New research laboratory employs biomedical engineering for precision cancer surgery

Surgery remains one of the pillars of cancer treatmentNow, thanks to the recruitment of a new scientist to Providence Cancer Institute, experts in biomedical engineering, immunology and surgical oncology are working collaboratively to improve outcomes for people with head, neck and other cancers. 

With recent advances in biomedical engineering technology, chemotherapy and immunotherapy treatments can be administered directly to a tumor or surgical site.  

These local drug delivery systems have the potential to lessen the side effects associated with cancer therapies that spread throughout the body (systemic therapy). They may also improve the effectiveness of surgery and reduce cancer recurrence. 

In July, Di Wen, Ph.D., joined the Earle A. Chiles Research Institute, a division of Providence, to lead the newly created Biomedical Engineering Laboratory.  

Dr. Wen received his doctoral degree in pharmaceutical sciences from the University of Nebraska. He attended the University of North Carolina and the University of California Los Angeles for postdoctoral training, where he pioneered a novel approach to cancer therapy by engineering fat cells and platelets for local drug delivery to enhance surgical effectiveness.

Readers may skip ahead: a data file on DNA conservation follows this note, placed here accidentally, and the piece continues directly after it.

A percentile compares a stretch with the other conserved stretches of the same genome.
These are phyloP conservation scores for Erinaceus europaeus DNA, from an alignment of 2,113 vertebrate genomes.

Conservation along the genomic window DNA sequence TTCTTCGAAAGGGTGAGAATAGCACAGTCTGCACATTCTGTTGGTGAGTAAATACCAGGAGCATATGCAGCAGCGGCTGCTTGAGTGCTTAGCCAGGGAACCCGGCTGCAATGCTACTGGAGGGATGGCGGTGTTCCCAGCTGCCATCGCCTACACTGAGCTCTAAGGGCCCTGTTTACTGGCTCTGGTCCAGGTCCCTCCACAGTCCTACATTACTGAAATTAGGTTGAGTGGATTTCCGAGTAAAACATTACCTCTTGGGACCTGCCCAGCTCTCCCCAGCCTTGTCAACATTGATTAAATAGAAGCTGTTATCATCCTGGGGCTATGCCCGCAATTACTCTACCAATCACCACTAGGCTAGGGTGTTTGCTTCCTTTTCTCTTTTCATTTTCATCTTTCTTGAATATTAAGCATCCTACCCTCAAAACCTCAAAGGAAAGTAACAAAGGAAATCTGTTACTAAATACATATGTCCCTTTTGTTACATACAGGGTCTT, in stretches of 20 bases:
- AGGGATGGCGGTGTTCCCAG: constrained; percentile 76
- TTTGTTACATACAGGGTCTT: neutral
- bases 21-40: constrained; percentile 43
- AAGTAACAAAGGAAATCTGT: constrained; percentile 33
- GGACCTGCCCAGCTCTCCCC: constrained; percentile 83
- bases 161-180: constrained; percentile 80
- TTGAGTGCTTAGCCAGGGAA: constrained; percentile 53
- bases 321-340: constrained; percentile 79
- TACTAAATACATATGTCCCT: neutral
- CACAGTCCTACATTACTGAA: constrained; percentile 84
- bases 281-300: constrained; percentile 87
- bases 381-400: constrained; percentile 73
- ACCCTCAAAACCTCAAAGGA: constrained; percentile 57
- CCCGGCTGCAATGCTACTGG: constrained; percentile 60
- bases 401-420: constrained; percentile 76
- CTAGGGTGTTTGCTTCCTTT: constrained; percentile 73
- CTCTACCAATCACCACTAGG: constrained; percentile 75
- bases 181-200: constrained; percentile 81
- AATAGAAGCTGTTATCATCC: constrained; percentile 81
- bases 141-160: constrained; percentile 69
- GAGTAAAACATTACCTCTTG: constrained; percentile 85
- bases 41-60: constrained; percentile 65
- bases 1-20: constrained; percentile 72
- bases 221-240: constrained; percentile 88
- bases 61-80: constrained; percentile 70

In partnership with R. Bryan Bell, M.D., D.D.S., FACS, FRCS(Ed), medical director of the Providence Head and Neck Cancer Program and director of Surgical Oncology Research, and other Providence researchers, Dr. Wen will develop biomaterials and cellular therapies for local administration of immune-stimulating treatments. 

They are also investigating methods of engineering cells to deliver drug payloads of various cancer therapies directly to the surgical site and tumor. Iother cases, therapy may be tailored based upon pre-treatment profiling  

The researchers hope people who receive the locally administered therapies will have better outcomes compared to traditional treatment methods.  

"We are already working towards translating this approach from the lab bench to the patient bedside,” said Dr. Bell. “Dr. Wen has the expertise to lead this effort, and he has hit the ground running."

The Biomedical Engineering Laboratory is supported, in part, by a generous donation from Steve and Cindy Harder to advance head and neck cancer research at Providence.  

Learn more about Dr. Wen and the Providence Head and Neck Program. 

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